In addition to our blogs, the Rea team publishes a lot of other valuable content in print and electronic newsletters. We make sure that all these articles are easily accessible in our article library. This is where you will find many of our niche pieces as well as a lot of general accounting tips and insights. Take a look at some of our most popular posts over the last year.

  1. What Is The Mid-Quarter Convention?
  2. Dangers Of Paying Under The Table
  3. Revenue Recognition Changes Are Coming
  4. Football Ticket Deductions
  5. 401K Loans And Keeping Your Plan In Compliance
  6. Take Control Of Your Vendor Master In Nine Steps
  7. Why Your Traditional Employee Management Method Is Failing
  8. The Birth Of The Taxpayer’s Estate
  9. Parting Is Such Sweet Sorrow: But What About Your 401K?
  10. Purchasing Cards Compromise Business Security
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Congress Gives Taxpayers An Early Christmas Present

Monday, December 21st, 2015

PATH Act Makes Several Key Tax Provisions Permanent

PATH Act Makes Several Key Tax Provisions Permanent | Rea & Associates | Ohio CPA Firm

Congress finally made good on its promise to make take a more definitive stance on the future of many popular tax provisions last week when members voted in favor of making many of them permanent. Other tax provisions received a temporary extension. Read on to learn more.

There is nothing like waiting until the last minute to complete a task. We’ve all been there and we all promise we’ll never do it again. Unfortunately (especially when it comes to determining the future of several valuable tax provisions) our government has fallen victim to the same bad habit.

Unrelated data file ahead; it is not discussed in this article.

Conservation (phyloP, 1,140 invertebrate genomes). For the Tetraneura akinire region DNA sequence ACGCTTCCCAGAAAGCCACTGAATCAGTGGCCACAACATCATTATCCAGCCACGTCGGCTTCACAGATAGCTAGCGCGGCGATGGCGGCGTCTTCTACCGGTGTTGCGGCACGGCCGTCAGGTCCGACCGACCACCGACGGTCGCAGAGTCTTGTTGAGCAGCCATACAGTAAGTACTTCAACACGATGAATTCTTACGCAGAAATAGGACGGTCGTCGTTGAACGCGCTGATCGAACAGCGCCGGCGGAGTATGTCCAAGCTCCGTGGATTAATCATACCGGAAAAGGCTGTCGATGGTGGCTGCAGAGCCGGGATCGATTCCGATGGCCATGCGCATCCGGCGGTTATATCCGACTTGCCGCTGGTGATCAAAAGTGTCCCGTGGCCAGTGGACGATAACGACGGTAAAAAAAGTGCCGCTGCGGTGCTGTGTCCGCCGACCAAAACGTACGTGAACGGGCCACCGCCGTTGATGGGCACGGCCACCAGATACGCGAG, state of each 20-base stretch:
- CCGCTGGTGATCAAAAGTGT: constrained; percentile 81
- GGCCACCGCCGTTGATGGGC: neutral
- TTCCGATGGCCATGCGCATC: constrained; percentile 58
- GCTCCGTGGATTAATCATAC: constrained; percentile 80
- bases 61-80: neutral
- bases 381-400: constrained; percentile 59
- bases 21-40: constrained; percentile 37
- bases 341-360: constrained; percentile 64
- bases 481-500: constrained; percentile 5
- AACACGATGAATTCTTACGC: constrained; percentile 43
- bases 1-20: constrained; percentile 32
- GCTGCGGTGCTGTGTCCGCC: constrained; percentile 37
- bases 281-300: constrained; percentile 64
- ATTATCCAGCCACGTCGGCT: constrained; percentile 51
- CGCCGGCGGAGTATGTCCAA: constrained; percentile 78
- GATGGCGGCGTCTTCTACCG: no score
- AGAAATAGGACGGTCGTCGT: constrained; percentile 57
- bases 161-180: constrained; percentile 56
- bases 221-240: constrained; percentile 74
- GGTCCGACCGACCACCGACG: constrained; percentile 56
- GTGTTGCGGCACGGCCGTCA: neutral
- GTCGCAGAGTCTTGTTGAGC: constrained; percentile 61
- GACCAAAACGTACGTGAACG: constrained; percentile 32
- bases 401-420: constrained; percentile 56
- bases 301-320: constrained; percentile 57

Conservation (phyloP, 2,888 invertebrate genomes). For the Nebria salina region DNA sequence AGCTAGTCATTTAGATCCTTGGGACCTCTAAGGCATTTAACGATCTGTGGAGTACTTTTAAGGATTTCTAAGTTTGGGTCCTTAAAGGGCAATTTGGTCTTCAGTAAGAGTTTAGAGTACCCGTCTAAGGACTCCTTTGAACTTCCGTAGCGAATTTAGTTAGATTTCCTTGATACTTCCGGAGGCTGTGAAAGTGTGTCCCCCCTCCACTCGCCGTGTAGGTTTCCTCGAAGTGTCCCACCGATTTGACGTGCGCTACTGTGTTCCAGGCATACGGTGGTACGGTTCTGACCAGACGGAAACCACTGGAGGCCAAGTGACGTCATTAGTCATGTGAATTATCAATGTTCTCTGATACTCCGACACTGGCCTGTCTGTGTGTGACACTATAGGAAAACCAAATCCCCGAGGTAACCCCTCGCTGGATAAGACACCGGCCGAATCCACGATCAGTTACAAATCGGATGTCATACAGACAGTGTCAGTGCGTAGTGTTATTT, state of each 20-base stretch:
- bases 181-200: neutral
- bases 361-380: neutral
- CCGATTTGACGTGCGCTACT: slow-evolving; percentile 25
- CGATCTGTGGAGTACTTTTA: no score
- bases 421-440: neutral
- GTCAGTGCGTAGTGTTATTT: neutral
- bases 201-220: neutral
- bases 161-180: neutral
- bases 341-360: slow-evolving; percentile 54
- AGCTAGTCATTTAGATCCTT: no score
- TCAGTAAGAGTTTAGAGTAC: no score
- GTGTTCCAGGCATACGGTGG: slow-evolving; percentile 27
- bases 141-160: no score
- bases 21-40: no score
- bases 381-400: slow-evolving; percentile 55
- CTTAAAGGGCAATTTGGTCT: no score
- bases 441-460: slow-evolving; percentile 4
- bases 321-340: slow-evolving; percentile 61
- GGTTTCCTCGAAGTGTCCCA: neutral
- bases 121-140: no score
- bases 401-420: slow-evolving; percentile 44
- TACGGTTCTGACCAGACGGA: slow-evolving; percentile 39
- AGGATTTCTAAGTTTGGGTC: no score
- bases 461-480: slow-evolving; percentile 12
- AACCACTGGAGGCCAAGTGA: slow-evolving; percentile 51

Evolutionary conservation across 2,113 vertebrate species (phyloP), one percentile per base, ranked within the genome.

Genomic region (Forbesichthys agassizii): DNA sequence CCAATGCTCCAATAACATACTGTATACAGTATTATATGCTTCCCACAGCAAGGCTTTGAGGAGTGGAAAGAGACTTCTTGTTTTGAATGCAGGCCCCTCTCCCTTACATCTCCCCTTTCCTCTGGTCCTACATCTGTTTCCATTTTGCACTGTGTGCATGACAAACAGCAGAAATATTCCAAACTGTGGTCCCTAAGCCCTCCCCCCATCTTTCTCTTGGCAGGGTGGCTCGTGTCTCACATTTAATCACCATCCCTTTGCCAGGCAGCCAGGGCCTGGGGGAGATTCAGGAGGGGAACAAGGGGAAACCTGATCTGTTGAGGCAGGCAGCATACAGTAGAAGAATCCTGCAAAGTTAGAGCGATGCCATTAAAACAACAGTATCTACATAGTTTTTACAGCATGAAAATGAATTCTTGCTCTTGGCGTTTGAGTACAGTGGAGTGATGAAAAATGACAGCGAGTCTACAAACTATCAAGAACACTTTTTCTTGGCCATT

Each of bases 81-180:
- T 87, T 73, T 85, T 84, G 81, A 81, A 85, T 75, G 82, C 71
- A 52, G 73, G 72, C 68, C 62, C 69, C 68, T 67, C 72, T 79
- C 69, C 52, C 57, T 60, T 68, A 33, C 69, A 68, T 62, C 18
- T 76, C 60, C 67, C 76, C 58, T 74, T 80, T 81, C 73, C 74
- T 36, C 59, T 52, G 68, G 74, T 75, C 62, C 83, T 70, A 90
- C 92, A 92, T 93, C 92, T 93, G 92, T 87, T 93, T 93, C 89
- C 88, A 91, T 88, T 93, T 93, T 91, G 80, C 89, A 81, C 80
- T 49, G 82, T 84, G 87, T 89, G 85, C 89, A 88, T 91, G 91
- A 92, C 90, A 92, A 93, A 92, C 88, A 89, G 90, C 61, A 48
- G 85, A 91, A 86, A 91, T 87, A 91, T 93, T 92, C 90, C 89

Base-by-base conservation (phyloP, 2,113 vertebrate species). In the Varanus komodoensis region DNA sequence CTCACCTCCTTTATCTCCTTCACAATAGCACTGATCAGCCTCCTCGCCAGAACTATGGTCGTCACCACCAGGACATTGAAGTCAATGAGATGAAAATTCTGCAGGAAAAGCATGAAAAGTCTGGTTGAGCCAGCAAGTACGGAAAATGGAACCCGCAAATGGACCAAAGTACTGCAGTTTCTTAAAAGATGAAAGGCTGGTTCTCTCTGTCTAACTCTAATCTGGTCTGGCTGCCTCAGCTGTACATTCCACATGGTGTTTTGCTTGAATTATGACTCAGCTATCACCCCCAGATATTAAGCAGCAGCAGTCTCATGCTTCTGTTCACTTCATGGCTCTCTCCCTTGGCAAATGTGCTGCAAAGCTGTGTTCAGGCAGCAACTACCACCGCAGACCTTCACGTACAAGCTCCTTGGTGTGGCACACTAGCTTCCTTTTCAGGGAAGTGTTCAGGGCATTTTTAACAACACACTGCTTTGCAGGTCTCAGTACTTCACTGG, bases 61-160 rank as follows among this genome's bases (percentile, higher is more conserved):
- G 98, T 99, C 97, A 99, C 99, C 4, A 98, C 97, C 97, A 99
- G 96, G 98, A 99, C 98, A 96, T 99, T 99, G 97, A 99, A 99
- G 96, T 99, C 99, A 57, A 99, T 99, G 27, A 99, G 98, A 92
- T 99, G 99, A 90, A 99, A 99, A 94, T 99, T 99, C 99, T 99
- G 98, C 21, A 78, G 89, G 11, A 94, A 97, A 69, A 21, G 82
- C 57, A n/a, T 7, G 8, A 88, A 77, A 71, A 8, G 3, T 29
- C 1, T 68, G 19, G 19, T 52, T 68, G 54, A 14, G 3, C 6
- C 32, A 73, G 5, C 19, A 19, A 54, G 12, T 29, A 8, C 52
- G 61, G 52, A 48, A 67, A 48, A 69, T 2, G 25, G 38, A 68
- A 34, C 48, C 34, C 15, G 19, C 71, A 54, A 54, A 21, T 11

Year after year, Congress promises to address the future of many expired tax provisions, and year after year they fail to make a definitive decision – opting only to pass legislation that extends the provisions for another year. In the meantime, taxpayers are expected to take on the impossible task of navigating the terrain amidst legislative uncertainty. Happily, things are about to change.

Listen To Our Podcast Taxes Are Like Fishing To Learn More About Tax Strategy

Congress finally made good on its promise to make take a more definitive stance on the future of many popular tax provisions last week when members voted in favor of making many of them permanent. Other tax provisions received a temporary extension. The legislation, Protecting Americans From Tax Hikes Act of 2015 (PATH Act), is retroactive to Jan. 1, 2015, and provides taxpayers a level of certainty that they have been without for quite some time.

This legislation offers a lot of relief to individuals and businesses, alike. Here’s an overview of what you can expect moving forward.

Key Tax Provisions Made Permanent By The PATH Act:

  • 15-year recovery period for qualified leasehold improvements, qualified restaurant buildings and improvements, and qualified retail improvements
  • Extension and modification of the research & development credit, including allowing certain small businesses to claim the credit against AMT liability and employer’s payroll (ie: FICA) liability
  • 179 expensing limitations and phase out increased to $500,000 and $2 million respectively